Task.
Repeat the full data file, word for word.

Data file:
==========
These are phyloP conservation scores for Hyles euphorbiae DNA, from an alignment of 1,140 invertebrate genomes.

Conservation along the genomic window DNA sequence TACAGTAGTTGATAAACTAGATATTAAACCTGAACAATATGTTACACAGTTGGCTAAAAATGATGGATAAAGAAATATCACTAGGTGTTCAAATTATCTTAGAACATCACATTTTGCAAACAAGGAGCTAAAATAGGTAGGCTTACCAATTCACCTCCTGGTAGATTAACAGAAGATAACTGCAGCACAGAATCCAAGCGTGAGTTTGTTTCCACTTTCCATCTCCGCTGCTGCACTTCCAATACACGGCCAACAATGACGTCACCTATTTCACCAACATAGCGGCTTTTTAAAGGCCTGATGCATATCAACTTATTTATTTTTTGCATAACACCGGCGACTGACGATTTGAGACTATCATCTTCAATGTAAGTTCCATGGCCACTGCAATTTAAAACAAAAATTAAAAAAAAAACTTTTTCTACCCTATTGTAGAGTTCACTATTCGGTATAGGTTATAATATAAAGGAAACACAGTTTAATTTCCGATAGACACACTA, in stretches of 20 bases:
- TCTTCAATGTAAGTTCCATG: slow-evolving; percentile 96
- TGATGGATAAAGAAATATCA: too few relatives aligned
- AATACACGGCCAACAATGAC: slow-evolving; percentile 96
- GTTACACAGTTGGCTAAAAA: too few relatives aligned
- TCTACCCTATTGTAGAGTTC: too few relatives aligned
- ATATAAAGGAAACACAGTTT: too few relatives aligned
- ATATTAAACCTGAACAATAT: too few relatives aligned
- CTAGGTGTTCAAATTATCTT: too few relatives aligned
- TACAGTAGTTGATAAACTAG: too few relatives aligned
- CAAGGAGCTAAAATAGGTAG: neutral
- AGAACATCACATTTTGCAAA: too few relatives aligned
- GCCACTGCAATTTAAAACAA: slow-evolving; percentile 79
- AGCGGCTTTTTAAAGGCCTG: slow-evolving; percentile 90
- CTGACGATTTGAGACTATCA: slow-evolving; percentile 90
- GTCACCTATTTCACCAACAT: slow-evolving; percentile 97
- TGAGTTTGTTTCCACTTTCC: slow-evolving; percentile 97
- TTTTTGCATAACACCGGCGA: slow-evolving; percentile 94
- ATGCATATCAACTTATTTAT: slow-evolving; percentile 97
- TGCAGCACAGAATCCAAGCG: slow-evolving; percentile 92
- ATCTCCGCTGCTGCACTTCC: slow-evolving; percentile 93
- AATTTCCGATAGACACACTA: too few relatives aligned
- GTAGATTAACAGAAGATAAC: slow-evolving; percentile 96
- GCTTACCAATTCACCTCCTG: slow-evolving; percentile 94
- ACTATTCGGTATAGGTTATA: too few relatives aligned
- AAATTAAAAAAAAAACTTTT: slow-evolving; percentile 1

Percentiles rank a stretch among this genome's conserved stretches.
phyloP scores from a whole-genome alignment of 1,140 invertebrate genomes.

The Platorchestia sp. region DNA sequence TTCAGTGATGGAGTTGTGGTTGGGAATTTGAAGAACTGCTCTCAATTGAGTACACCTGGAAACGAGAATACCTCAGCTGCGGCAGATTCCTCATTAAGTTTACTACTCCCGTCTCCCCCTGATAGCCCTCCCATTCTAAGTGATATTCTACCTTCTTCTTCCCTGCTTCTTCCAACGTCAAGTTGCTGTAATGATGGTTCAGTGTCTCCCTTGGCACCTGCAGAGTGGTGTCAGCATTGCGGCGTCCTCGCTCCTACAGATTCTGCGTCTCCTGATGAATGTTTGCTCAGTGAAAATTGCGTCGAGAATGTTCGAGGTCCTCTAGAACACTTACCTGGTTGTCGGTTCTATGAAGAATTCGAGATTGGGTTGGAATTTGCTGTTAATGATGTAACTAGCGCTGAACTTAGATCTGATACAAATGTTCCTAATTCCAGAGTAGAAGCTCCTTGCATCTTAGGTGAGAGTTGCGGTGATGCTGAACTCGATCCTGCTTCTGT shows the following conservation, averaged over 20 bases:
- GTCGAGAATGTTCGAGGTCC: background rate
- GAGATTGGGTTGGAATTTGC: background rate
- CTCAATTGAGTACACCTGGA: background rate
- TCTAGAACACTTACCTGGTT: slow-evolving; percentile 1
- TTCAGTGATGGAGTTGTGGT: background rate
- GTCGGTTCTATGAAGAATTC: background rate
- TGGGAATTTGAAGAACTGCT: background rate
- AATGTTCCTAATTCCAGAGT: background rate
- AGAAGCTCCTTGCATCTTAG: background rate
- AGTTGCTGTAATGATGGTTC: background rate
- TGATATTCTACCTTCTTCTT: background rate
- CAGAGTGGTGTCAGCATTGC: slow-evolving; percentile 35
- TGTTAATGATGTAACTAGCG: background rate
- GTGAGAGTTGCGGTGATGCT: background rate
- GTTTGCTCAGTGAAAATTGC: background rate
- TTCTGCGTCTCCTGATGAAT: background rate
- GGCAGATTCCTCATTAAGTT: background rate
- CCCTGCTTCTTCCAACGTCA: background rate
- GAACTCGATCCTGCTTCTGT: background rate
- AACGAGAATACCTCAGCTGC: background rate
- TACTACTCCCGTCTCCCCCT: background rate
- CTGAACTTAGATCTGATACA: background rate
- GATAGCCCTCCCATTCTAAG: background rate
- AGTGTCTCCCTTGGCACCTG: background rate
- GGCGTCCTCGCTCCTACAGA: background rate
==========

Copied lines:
These are phyloP conservation scores for Hyles euphorbiae DNA, from an alignment of 1,140 invertebrate genomes.

Conservation along the genomic window DNA sequence TACAGTAGTTGATAAACTAGATATTAAACCTGAACAATATGTTACACAGTTGGCTAAAAATGATGGATAAAGAAATATCACTAGGTGTTCAAATTATCTTAGAACATCACATTTTGCAAACAAGGAGCTAAAATAGGTAGGCTTACCAATTCACCTCCTGGTAGATTAACAGAAGATAACTGCAGCACAGAATCCAAGCGTGAGTTTGTTTCCACTTTCCATCTCCGCTGCTGCACTTCCAATACACGGCCAACAATGACGTCACCTATTTCACCAACATAGCGGCTTTTTAAAGGCCTGATGCATATCAACTTATTTATTTTTTGCATAACACCGGCGACTGACGATTTGAGACTATCATCTTCAATGTAAGTTCCATGGCCACTGCAATTTAAAACAAAAATTAAAAAAAAAACTTTTTCTACCCTATTGTAGAGTTCACTATTCGGTATAGGTTATAATATAAAGGAAACACAGTTTAATTTCCGATAGACACACTA, in stretches of 20 bases:
- TCTTCAATGTAAGTTCCATG: slow-evolving; percentile 96
- TGATGGATAAAGAAATATCA: too few relatives aligned
- AATACACGGCCAACAATGAC: slow-evolving; percentile 96
- GTTACACAGTTGGCTAAAAA: too few relatives aligned
- TCTACCCTATTGTAGAGTTC: too few relatives aligned
- ATATAAAGGAAACACAGTTT: too few relatives aligned
- ATATTAAACCTGAACAATAT: too few relatives aligned
- CTAGGTGTTCAAATTATCTT: too few relatives aligned
- TACAGTAGTTGATAAACTAG: too few relatives aligned
- CAAGGAGCTAAAATAGGTAG: neutral
- AGAACATCACATTTTGCAAA: too few relatives aligned
- GCCACTGCAATTTAAAACAA: slow-evolving; percentile 79
- AGCGGCTTTTTAAAGGCCTG: slow-evolving; percentile 90
- CTGACGATTTGAGACTATCA: slow-evolving; percentile 90
- GTCACCTATTTCACCAACAT: slow-evolving; percentile 97
- TGAGTTTGTTTCCACTTTCC: slow-evolving; percentile 97
- TTTTTGCATAACACCGGCGA: slow-evolving; percentile 94
- ATGCATATCAACTTATTTAT: slow-evolving; percentile 97
- TGCAGCACAGAATCCAAGCG: slow-evolving; percentile 92
- ATCTCCGCTGCTGCACTTCC: slow-evolving; percentile 93
- AATTTCCGATAGACACACTA: too few relatives aligned
- GTAGATTAACAGAAGATAAC: slow-evolving; percentile 96
- GCTTACCAATTCACCTCCTG: slow-evolving; percentile 94
- ACTATTCGGTATAGGTTATA: too few relatives aligned
- AAATTAAAAAAAAAACTTTT: slow-evolving; percentile 1

Percentiles rank a stretch among this genome's conserved stretches.
phyloP scores from a whole-genome alignment of 1,140 invertebrate genomes.

The Platorchestia sp. region DNA sequence TTCAGTGATGGAGTTGTGGTTGGGAATTTGAAGAACTGCTCTCAATTGAGTACACCTGGAAACGAGAATACCTCAGCTGCGGCAGATTCCTCATTAAGTTTACTACTCCCGTCTCCCCCTGATAGCCCTCCCATTCTAAGTGATATTCTACCTTCTTCTTCCCTGCTTCTTCCAACGTCAAGTTGCTGTAATGATGGTTCAGTGTCTCCCTTGGCACCTGCAGAGTGGTGTCAGCATTGCGGCGTCCTCGCTCCTACAGATTCTGCGTCTCCTGATGAATGTTTGCTCAGTGAAAATTGCGTCGAGAATGTTCGAGGTCCTCTAGAACACTTACCTGGTTGTCGGTTCTATGAAGAATTCGAGATTGGGTTGGAATTTGCTGTTAATGATGTAACTAGCGCTGAACTTAGATCTGATACAAATGTTCCTAATTCCAGAGTAGAAGCTCCTTGCATCTTAGGTGAGAGTTGCGGTGATGCTGAACTCGATCCTGCTTCTGT shows the following conservation, averaged over 20 bases:
- GTCGAGAATGTTCGAGGTCC: background rate
- GAGATTGGGTTGGAATTTGC: background rate
- CTCAATTGAGTACACCTGGA: background rate
- TCTAGAACACTTACCTGGTT: slow-evolving; percentile 1
- TTCAGTGATGGAGTTGTGGT: background rate
- GTCGGTTCTATGAAGAATTC: background rate
- TGGGAATTTGAAGAACTGCT: background rate
- AATGTTCCTAATTCCAGAGT: background rate
- AGAAGCTCCTTGCATCTTAG: background rate
- AGTTGCTGTAATGATGGTTC: background rate
- TGATATTCTACCTTCTTCTT: background rate
- CAGAGTGGTGTCAGCATTGC: slow-evolving; percentile 35
- TGTTAATGATGTAACTAGCG: background rate
- GTGAGAGTTGCGGTGATGCT: background rate
- GTTTGCTCAGTGAAAATTGC: background rate
- TTCTGCGTCTCCTGATGAAT: background rate
- GGCAGATTCCTCATTAAGTT: background rate
- CCCTGCTTCTTCCAACGTCA: background rate
- GAACTCGATCCTGCTTCTGT: background rate
- AACGAGAATACCTCAGCTGC: background rate
- TACTACTCCCGTCTCCCCCT: background rate
- CTGAACTTAGATCTGATACA: background rate
- GATAGCCCTCCCATTCTAAG: background rate
- AGTGTCTCCCTTGGCACCTG: background rate
- GGCGTCCTCGCTCCTACAGA: background rate